According to the method of the invention, the motor begins to run either in an unequivocal state, or an equivocal state is present which is characterized by the other two values, namely the values 0 or 7, which repeat themselves periodically during one rotor rotation. In order to start the motor while it is in an undefined state, a substitute state is introduced which permits a forward or backward, i.e., clockwise and counterclockwise, turning of the motor. The rotor continues to turn through a subsection, until a defined position o the rotor is reached. The size of this subsection depends upon the number of values 0 and 7 within one section.

In accordance with an additional mode of the invention, the method includes selecting from the three sensor signals two thereof having a like signal state, and detecting the rotor position when the signal state of one of the two selected signals is changed. Thus, for an exact functioning of the method according to the invention, it is sufficient to monitor the signal states of only two sensors.

In accordance with a concomitant mode of the invention, there is provided a method of determining the rotational speed of a three phase brushless DC-motor, which comprises scanning three signal traces disposed on a revolving rotor of a three-phase brushless DC-motor by means of three sensors, each emitting a signal having two possible signal states, the signal traces and the sensors being of such construction and arrangement that eight values are realized by a logical combination of the two possible signal states, respectively, of the three sensors; detecting the rotor position by a combination of pairs of sequential values; and determining the rotational speed by the number of value changes occurring during one revolution of the rotor.

Other features which are considered as characteristic for the invention are set forth in the appended claims.

Although the invention is illustrated and described herein as embodied in a method of determining the rotational speed of a brushless DC-motor, it is nevertheless not intended to be limited to the details shown, since various modifications and structural changes ma be made therein without departing from the spirit of the invention and within the scope and range of equivalents of the claims.

BRIEF DESCRIPTION OF THE DRAWING

The construction and method of operation of the invention, however, together with additional objects and advantages thereof will be best understood from the following description of specific embodiments when read in connection with the accompanying drawings, in which:

FIG. 1 is a perspective diagrammatic view of a rotor of a dC-motor having a single modified signal trace for performing one mode of the method according to the invention;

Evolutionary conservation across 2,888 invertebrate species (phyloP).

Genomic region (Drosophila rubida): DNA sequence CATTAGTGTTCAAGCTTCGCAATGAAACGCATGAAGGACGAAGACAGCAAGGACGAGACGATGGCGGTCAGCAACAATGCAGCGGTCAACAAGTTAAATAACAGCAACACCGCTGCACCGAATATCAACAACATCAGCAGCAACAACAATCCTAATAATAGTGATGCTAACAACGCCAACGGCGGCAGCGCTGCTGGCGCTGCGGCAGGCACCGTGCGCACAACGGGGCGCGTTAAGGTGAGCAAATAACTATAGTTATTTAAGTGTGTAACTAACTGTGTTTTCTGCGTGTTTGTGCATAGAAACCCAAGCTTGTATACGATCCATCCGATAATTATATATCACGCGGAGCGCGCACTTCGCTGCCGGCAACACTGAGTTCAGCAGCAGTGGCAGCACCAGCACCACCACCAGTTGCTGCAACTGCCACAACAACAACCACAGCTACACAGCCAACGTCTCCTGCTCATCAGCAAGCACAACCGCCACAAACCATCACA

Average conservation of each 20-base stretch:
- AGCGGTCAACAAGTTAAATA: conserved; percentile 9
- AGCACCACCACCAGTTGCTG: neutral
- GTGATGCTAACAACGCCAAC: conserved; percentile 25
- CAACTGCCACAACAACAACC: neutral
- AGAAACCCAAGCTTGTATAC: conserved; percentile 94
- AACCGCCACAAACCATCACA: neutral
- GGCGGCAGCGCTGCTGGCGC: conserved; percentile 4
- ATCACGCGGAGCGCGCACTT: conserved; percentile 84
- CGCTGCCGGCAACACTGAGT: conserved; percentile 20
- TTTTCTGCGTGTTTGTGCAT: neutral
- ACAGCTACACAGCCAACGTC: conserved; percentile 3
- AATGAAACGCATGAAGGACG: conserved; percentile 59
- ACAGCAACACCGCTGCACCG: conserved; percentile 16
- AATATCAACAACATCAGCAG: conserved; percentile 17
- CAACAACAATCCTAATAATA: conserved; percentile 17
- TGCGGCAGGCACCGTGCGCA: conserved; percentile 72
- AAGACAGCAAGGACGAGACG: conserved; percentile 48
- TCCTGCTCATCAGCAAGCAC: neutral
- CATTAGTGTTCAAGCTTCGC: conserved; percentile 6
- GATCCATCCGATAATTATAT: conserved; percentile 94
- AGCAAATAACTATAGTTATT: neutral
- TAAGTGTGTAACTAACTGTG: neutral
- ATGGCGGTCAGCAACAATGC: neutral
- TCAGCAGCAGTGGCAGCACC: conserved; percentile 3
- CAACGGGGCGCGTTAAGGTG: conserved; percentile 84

FIG. 2 is a view like that of FIG. 1 of a rotor of a DC-motor having several modified signal traces for performing another mode of the method according to the invention;

FIG. 3 is a plot diagram of sensor signals A, B and C during a complete cycle of charging the phase windings (360 electric) in accordance with the first-mentioned mode of the method according to the invention;

FIG. 4 is a table of combinations of the sensor signals A, B and C in individual subsections I to VI according to FIG. 3;

FIG. 5 is a plot diagram of sensor signals A, B and C of the three sensors over a complete cycle of charging the phase windings (360 electric) in accordance with the other mode of the method according to the invention; and

FIG. 6 is a table of combinations of the sensor signals A, B and C in the individual subsections I to VI according to FIG. 5.

DESCRIPTION OF THE PREFERRED EMBODIMENTS

Referring now to the drawings and first, particularly to FIG. 1 thereof, there is shown therein a rotor 1 of an otherwise non-illustrated brushless DC-motor. The rotor has a shaft 2 carrying several permanent magnets 3. The permanent magnets 3 are arranged with varying poling and radial magnetizing direction on the shaft 2 so that a rotor with three pole pairs is formed. A signal trace 4 which is divided into reflecting sections 5a, 5b and 5c and absorbing sections 6a, 6b and 6c is disposed on one face of the rotor 1. The signal trace 4 is scanned by three respectively assigned sensor devices 7. According to the method of the invention, the signal trace 4 is modified so that it generates sensor signals A, B and C, according to FIG. 3, when being scanned.